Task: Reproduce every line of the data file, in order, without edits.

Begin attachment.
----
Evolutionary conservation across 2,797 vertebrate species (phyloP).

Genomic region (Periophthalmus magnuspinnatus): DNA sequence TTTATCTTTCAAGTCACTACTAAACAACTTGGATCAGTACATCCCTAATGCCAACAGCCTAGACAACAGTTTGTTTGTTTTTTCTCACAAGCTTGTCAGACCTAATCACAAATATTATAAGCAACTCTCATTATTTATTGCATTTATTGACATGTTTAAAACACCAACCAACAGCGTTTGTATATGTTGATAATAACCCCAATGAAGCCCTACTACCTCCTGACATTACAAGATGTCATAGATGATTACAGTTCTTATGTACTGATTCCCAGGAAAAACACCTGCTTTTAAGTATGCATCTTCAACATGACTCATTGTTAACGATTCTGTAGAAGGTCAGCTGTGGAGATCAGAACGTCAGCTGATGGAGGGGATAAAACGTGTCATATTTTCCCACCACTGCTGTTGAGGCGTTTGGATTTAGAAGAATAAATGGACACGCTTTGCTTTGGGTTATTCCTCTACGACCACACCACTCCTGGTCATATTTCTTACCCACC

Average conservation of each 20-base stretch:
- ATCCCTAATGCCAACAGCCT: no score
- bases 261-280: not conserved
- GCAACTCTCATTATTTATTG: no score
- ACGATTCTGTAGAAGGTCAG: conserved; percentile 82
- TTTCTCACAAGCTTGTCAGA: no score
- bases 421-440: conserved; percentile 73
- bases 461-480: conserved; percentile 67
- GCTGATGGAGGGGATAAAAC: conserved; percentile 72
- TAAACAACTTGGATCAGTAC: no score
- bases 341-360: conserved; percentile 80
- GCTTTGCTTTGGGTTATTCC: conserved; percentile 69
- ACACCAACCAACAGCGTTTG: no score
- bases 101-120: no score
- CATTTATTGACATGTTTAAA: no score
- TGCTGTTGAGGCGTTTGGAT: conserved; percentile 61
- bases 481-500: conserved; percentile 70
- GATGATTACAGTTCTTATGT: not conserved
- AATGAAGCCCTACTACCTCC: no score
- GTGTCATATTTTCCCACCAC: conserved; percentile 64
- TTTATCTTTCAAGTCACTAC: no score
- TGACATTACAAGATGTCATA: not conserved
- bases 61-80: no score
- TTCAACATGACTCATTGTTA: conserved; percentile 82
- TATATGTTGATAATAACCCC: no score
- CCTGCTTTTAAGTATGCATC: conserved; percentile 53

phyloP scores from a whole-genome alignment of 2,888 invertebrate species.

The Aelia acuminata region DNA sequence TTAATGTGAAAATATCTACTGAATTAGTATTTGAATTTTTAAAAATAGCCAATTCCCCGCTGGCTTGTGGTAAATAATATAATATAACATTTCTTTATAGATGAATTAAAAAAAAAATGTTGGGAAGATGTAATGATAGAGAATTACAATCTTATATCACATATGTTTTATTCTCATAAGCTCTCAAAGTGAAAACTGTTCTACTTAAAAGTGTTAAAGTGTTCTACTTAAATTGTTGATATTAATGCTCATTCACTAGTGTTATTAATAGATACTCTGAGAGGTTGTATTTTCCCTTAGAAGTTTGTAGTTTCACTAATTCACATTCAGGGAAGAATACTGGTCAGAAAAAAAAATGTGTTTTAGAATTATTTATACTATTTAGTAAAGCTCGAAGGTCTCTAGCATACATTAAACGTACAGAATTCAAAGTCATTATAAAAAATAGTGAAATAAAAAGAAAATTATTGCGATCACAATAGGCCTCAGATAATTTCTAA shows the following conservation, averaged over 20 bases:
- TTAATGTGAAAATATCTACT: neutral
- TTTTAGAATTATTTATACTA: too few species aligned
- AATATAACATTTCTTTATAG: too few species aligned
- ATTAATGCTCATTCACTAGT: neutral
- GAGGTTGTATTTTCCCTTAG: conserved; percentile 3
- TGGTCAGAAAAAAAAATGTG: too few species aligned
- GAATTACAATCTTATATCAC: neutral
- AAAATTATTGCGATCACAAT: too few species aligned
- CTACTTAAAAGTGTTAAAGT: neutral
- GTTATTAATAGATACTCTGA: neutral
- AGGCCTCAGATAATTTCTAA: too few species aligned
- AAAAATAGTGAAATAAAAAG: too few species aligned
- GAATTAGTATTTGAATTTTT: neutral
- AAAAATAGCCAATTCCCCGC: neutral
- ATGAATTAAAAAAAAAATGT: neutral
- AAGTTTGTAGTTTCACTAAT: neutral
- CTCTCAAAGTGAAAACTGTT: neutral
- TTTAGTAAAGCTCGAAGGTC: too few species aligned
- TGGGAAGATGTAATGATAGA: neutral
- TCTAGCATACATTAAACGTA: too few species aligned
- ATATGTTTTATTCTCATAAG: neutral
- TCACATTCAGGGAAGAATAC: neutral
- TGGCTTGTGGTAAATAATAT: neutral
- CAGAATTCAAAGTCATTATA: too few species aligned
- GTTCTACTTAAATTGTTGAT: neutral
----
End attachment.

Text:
Evolutionary conservation across 2,797 vertebrate species (phyloP).

Genomic region (Periophthalmus magnuspinnatus): DNA sequence TTTATCTTTCAAGTCACTACTAAACAACTTGGATCAGTACATCCCTAATGCCAACAGCCTAGACAACAGTTTGTTTGTTTTTTCTCACAAGCTTGTCAGACCTAATCACAAATATTATAAGCAACTCTCATTATTTATTGCATTTATTGACATGTTTAAAACACCAACCAACAGCGTTTGTATATGTTGATAATAACCCCAATGAAGCCCTACTACCTCCTGACATTACAAGATGTCATAGATGATTACAGTTCTTATGTACTGATTCCCAGGAAAAACACCTGCTTTTAAGTATGCATCTTCAACATGACTCATTGTTAACGATTCTGTAGAAGGTCAGCTGTGGAGATCAGAACGTCAGCTGATGGAGGGGATAAAACGTGTCATATTTTCCCACCACTGCTGTTGAGGCGTTTGGATTTAGAAGAATAAATGGACACGCTTTGCTTTGGGTTATTCCTCTACGACCACACCACTCCTGGTCATATTTCTTACCCACC

Average conservation of each 20-base stretch:
- ATCCCTAATGCCAACAGCCT: no score
- bases 261-280: not conserved
- GCAACTCTCATTATTTATTG: no score
- ACGATTCTGTAGAAGGTCAG: conserved; percentile 82
- TTTCTCACAAGCTTGTCAGA: no score
- bases 421-440: conserved; percentile 73
- bases 461-480: conserved; percentile 67
- GCTGATGGAGGGGATAAAAC: conserved; percentile 72
- TAAACAACTTGGATCAGTAC: no score
- bases 341-360: conserved; percentile 80
- GCTTTGCTTTGGGTTATTCC: conserved; percentile 69
- ACACCAACCAACAGCGTTTG: no score
- bases 101-120: no score
- CATTTATTGACATGTTTAAA: no score
- TGCTGTTGAGGCGTTTGGAT: conserved; percentile 61
- bases 481-500: conserved; percentile 70
- GATGATTACAGTTCTTATGT: not conserved
- AATGAAGCCCTACTACCTCC: no score
- GTGTCATATTTTCCCACCAC: conserved; percentile 64
- TTTATCTTTCAAGTCACTAC: no score
- TGACATTACAAGATGTCATA: not conserved
- bases 61-80: no score
- TTCAACATGACTCATTGTTA: conserved; percentile 82
- TATATGTTGATAATAACCCC: no score
- CCTGCTTTTAAGTATGCATC: conserved; percentile 53

phyloP scores from a whole-genome alignment of 2,888 invertebrate species.

The Aelia acuminata region DNA sequence TTAATGTGAAAATATCTACTGAATTAGTATTTGAATTTTTAAAAATAGCCAATTCCCCGCTGGCTTGTGGTAAATAATATAATATAACATTTCTTTATAGATGAATTAAAAAAAAAATGTTGGGAAGATGTAATGATAGAGAATTACAATCTTATATCACATATGTTTTATTCTCATAAGCTCTCAAAGTGAAAACTGTTCTACTTAAAAGTGTTAAAGTGTTCTACTTAAATTGTTGATATTAATGCTCATTCACTAGTGTTATTAATAGATACTCTGAGAGGTTGTATTTTCCCTTAGAAGTTTGTAGTTTCACTAATTCACATTCAGGGAAGAATACTGGTCAGAAAAAAAAATGTGTTTTAGAATTATTTATACTATTTAGTAAAGCTCGAAGGTCTCTAGCATACATTAAACGTACAGAATTCAAAGTCATTATAAAAAATAGTGAAATAAAAAGAAAATTATTGCGATCACAATAGGCCTCAGATAATTTCTAA shows the following conservation, averaged over 20 bases:
- TTAATGTGAAAATATCTACT: neutral
- TTTTAGAATTATTTATACTA: too few species aligned
- AATATAACATTTCTTTATAG: too few species aligned
- ATTAATGCTCATTCACTAGT: neutral
- GAGGTTGTATTTTCCCTTAG: conserved; percentile 3
- TGGTCAGAAAAAAAAATGTG: too few species aligned
- GAATTACAATCTTATATCAC: neutral
- AAAATTATTGCGATCACAAT: too few species aligned
- CTACTTAAAAGTGTTAAAGT: neutral
- GTTATTAATAGATACTCTGA: neutral
- AGGCCTCAGATAATTTCTAA: too few species aligned
- AAAAATAGTGAAATAAAAAG: too few species aligned
- GAATTAGTATTTGAATTTTT: neutral
- AAAAATAGCCAATTCCCCGC: neutral
- ATGAATTAAAAAAAAAATGT: neutral
- AAGTTTGTAGTTTCACTAAT: neutral
- CTCTCAAAGTGAAAACTGTT: neutral
- TTTAGTAAAGCTCGAAGGTC: too few species aligned
- TGGGAAGATGTAATGATAGA: neutral
- TCTAGCATACATTAAACGTA: too few species aligned
- ATATGTTTTATTCTCATAAG: neutral
- TCACATTCAGGGAAGAATAC: neutral
- TGGCTTGTGGTAAATAATAT: neutral
- CAGAATTCAAAGTCATTATA: too few species aligned
- GTTCTACTTAAATTGTTGAT: neutral